Rose Ochi was a powerful and widely respected legal personality who spent her career advocating civil rights. When she died late last year, the loss was felt by many who inspired her to follow her path, including myself.
From a young age, Ochi and her family were confronted with the devastating cruelty of being imprisoned with tens of thousands of other Japanese Americans at Rohwer concentration camp in Arkansas during World War II. But instead of making them bitter for a world that persecutes them because of their race, that injustice catalyzed Ochi’s passion for creating and advocating policies that built a more just and just society so that others would not have to know what she was doing. Indeed, Ochi played a key role in securing an apology and federal redemption for the survivors of the Japanese American internment camp. And because of her pivotal work with the Manzanar Committee, the former California internment camp has been designated a National Historic Site so that the injustices inflicted on the Japanese-American community are not forgotten or erased.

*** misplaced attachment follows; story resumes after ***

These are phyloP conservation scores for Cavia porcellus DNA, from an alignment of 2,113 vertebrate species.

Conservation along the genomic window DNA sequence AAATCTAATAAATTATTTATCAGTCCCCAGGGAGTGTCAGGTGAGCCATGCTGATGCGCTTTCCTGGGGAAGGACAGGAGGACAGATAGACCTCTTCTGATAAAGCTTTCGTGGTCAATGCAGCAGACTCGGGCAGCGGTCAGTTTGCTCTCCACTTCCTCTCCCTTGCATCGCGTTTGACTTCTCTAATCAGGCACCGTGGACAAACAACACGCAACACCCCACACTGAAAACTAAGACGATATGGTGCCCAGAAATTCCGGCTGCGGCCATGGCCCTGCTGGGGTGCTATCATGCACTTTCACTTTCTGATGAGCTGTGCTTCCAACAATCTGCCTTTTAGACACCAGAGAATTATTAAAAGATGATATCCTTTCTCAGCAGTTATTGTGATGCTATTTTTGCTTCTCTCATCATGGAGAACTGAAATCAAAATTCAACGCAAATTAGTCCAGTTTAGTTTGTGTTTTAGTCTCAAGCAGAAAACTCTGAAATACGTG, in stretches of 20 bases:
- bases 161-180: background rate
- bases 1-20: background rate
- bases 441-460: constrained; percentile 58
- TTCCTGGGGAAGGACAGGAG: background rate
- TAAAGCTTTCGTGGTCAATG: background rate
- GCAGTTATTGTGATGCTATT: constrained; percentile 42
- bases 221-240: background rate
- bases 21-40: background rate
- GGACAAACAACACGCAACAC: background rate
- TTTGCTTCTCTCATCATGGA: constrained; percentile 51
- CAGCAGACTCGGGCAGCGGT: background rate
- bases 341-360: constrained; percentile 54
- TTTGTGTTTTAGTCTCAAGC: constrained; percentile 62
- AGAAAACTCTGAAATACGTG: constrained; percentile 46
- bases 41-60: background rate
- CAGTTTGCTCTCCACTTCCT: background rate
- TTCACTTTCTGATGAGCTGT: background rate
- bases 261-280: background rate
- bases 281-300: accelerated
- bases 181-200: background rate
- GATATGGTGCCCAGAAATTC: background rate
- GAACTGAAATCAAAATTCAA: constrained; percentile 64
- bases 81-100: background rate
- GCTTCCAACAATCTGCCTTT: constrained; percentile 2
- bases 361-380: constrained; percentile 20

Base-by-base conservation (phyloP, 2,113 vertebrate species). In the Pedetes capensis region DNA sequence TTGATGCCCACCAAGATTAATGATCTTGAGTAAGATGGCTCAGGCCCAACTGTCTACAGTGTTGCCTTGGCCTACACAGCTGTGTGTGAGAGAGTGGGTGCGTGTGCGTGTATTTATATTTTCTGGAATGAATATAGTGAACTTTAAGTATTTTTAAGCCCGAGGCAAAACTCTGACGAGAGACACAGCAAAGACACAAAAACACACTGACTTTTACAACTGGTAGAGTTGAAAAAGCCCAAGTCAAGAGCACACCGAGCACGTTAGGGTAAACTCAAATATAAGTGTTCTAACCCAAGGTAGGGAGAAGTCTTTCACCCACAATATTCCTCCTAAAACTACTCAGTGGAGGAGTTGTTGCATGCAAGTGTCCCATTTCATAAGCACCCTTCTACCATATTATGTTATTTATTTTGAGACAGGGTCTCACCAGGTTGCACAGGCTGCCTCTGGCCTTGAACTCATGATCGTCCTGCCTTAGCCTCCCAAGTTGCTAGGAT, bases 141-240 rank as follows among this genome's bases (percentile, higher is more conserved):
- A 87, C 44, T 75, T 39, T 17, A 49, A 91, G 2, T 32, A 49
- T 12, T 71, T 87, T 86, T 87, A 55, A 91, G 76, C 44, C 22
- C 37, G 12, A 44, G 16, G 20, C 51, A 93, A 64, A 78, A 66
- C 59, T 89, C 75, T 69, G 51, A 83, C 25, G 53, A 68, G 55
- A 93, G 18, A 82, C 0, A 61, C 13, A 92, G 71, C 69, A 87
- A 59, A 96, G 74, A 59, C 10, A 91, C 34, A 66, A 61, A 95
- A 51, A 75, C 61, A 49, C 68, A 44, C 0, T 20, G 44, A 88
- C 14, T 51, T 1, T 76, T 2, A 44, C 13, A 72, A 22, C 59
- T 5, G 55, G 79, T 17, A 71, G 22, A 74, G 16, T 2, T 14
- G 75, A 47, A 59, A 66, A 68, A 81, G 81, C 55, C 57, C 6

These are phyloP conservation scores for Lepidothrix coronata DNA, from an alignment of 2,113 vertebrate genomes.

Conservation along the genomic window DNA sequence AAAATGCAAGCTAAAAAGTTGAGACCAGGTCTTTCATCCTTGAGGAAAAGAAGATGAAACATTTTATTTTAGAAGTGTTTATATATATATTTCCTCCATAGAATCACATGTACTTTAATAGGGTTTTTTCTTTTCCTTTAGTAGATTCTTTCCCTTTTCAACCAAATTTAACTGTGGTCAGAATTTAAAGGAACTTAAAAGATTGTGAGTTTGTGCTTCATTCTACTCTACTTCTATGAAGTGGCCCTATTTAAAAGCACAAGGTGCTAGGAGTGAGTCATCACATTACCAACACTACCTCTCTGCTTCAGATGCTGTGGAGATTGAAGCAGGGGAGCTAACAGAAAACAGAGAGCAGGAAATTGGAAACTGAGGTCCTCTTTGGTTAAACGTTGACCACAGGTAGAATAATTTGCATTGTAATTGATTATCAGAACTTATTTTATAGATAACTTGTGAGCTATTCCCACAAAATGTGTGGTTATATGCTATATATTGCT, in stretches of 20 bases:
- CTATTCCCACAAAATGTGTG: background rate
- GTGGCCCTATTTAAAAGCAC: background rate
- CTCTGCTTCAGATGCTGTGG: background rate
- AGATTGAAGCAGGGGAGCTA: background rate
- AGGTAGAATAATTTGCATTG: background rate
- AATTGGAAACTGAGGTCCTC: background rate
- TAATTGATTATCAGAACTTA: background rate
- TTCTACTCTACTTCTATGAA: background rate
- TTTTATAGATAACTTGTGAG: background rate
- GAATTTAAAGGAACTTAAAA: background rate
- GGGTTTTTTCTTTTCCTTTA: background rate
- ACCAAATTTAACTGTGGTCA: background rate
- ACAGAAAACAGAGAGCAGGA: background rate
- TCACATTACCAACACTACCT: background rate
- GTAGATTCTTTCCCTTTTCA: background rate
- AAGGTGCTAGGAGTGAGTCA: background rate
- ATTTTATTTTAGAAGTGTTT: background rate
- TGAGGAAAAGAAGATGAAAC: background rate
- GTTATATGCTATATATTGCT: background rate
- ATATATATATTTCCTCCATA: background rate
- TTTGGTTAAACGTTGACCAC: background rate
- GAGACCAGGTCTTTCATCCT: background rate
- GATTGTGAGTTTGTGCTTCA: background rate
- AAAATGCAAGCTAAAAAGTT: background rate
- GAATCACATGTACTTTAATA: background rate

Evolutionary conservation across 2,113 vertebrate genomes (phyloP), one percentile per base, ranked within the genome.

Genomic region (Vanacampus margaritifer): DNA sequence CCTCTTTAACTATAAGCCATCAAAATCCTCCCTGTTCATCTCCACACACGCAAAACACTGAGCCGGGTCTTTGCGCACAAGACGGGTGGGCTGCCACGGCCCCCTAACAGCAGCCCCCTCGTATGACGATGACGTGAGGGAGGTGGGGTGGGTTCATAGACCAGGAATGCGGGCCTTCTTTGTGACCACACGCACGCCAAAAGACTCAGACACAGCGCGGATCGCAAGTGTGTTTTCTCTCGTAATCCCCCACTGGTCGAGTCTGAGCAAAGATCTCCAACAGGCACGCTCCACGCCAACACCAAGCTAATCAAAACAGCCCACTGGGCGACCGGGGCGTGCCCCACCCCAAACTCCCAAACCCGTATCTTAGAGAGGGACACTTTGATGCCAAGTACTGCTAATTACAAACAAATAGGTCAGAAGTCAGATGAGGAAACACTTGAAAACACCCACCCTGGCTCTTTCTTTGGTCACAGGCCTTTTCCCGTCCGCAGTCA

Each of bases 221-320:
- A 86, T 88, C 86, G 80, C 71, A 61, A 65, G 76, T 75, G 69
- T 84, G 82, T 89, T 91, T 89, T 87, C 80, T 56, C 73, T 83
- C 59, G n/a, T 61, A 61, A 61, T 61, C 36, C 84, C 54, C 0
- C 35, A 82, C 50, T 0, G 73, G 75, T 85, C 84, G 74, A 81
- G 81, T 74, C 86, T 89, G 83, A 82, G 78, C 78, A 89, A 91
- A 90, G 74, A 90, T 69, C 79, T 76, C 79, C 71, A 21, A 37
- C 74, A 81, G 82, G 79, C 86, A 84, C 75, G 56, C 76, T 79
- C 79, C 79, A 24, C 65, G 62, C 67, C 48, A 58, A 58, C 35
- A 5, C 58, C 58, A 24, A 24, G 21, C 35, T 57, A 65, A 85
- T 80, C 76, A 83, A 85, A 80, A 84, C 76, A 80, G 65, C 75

Despite her childhood experience – or perhaps because of it – she kept breaking through one barrier after another. This led Ochi to a long and successful career in which he not only battled injustices but also healed them. She was selected to serve on President Jimmy Carter’s Select Commission on Immigration and Refugee Policy, through which she advocated immigration reform and helped secure thousands of undocumented immigrants en route to citizenship. And she worked with President Bill Clinton’s administration on drug policy and racial relations. Ochi also served in several roles for the City of Los Angeles, helping reduce gang violence, supporting programs for youth at risk, designing successful community policing methods, and even increasing the number of women and colored officers in the Los Angeles Police Department.